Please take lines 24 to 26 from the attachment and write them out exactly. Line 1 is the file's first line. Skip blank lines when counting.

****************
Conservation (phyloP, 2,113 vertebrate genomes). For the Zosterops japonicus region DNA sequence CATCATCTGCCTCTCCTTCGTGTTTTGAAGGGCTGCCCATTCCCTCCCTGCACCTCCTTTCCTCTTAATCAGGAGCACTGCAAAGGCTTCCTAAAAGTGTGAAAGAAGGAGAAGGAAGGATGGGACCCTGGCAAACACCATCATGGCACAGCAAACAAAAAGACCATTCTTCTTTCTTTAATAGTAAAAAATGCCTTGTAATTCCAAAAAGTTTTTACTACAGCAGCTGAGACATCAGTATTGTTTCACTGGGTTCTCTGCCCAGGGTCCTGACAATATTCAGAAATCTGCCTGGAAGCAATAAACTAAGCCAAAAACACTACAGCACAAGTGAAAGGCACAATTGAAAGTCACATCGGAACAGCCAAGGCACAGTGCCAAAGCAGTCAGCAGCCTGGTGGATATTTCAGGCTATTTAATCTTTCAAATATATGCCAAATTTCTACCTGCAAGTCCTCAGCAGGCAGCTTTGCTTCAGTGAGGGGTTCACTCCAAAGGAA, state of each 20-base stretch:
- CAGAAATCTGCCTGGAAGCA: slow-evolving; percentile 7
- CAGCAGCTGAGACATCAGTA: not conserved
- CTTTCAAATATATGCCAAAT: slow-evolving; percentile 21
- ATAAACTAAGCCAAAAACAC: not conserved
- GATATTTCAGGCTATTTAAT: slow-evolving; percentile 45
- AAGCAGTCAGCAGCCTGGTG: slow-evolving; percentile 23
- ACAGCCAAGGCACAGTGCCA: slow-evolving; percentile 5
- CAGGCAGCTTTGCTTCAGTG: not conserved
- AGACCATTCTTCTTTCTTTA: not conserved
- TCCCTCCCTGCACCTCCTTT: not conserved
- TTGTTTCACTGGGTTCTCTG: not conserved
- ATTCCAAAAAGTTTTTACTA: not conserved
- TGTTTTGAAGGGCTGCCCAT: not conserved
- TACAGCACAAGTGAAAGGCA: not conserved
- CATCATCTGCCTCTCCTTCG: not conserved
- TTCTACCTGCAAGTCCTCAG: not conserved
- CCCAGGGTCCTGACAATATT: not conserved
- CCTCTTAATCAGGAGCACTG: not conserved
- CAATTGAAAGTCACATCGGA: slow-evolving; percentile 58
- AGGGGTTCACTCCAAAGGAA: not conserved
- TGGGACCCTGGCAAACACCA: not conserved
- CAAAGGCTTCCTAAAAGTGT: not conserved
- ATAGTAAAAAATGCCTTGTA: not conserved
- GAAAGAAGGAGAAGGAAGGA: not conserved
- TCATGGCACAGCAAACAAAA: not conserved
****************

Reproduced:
- ATAGTAAAAAATGCCTTGTA: not conserved
- GAAAGAAGGAGAAGGAAGGA: not conserved
- TCATGGCACAGCAAACAAAA: not conserved